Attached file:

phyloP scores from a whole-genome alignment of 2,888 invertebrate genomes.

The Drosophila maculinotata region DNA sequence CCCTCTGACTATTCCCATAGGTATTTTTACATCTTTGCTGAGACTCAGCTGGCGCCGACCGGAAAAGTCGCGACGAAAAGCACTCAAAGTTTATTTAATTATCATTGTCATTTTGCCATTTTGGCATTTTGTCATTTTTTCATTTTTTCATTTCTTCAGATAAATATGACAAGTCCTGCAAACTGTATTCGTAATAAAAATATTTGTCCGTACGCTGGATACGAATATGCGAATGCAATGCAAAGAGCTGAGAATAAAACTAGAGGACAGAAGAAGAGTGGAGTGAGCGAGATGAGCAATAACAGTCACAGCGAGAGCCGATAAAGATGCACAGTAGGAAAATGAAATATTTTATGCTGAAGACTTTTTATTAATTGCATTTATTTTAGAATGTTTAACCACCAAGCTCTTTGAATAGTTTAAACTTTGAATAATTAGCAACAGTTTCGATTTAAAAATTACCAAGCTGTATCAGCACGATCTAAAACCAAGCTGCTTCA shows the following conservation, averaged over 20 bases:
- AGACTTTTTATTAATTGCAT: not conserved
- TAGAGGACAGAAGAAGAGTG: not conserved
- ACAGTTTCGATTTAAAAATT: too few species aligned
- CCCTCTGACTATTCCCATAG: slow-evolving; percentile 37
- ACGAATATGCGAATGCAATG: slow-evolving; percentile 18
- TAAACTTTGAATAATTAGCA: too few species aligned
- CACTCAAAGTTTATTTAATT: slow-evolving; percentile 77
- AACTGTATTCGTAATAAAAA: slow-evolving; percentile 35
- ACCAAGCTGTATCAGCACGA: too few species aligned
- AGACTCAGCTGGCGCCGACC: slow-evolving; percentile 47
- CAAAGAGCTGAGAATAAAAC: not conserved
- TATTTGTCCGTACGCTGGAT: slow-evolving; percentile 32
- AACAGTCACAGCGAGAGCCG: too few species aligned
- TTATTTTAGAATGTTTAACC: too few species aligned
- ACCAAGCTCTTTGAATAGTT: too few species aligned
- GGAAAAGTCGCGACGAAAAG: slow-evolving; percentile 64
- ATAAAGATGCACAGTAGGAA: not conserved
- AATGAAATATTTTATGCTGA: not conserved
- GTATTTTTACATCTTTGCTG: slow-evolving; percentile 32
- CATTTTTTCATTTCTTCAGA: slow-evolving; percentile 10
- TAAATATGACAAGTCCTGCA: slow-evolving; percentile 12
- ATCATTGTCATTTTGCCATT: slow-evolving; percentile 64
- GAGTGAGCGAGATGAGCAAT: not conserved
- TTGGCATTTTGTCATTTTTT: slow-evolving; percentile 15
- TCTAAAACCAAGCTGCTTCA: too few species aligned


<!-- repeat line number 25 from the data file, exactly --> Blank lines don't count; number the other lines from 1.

- GAGTGAGCGAGATGAGCAAT: not conserved